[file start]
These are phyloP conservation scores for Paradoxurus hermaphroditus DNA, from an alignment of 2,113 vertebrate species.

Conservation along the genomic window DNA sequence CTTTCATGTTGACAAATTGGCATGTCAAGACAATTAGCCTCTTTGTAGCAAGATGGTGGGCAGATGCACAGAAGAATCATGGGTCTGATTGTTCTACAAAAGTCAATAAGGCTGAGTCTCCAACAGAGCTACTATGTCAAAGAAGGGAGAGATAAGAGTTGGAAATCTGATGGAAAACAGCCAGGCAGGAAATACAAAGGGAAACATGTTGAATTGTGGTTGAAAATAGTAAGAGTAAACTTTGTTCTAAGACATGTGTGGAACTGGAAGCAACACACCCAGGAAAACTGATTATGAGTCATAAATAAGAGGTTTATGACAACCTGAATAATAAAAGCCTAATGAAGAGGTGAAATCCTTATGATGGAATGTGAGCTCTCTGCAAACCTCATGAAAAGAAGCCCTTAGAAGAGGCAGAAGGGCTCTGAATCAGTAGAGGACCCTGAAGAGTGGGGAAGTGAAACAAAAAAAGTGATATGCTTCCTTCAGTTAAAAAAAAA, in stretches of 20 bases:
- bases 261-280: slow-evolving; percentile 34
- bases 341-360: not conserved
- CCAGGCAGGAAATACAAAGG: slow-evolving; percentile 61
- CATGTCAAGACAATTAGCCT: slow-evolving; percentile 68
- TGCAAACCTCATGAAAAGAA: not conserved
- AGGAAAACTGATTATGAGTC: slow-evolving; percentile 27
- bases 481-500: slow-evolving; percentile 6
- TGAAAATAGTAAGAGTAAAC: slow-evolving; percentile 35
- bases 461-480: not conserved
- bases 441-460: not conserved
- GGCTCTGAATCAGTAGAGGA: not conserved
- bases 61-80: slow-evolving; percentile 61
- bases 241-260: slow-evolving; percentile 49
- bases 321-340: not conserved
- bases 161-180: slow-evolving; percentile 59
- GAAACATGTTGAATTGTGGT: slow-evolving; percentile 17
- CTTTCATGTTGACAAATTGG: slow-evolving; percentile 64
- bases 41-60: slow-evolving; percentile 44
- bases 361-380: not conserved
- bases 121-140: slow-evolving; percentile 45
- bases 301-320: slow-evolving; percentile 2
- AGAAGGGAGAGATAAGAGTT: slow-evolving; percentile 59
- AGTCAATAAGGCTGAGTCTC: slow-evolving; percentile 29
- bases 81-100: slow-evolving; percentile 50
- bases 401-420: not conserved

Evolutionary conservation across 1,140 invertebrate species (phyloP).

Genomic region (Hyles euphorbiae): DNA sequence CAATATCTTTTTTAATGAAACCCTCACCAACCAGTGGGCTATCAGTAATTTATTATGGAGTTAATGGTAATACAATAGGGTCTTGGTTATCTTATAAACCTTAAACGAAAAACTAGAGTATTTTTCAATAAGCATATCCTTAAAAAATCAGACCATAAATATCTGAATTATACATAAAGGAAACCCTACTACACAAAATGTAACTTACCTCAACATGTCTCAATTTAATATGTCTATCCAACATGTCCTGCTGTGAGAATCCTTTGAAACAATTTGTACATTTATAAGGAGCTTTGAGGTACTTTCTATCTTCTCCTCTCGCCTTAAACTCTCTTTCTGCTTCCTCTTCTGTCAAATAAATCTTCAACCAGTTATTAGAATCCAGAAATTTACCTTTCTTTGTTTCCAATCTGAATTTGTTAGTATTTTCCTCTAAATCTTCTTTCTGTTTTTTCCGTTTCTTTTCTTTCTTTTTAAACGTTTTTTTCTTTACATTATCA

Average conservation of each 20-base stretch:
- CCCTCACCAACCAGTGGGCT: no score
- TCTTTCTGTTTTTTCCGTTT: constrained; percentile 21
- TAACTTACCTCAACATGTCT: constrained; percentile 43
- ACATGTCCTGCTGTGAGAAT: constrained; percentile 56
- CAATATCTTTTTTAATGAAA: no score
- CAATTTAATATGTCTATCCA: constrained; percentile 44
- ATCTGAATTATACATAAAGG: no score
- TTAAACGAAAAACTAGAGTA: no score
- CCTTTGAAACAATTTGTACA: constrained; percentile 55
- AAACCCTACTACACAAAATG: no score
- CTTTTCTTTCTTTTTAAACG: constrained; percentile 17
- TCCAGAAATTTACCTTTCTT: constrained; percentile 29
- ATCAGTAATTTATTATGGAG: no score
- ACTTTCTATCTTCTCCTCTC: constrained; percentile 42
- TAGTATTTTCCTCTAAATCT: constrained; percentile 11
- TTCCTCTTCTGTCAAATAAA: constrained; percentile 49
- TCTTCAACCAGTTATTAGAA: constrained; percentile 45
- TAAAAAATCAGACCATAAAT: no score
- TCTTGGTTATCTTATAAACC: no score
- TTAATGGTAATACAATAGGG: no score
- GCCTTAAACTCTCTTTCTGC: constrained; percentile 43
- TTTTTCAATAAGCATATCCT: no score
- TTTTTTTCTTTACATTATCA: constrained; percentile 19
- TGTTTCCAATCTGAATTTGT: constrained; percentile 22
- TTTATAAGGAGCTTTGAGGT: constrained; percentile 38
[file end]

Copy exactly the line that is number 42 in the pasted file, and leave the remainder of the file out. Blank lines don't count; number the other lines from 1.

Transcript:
- TCCAGAAATTTACCTTTCTT: constrained; percentile 29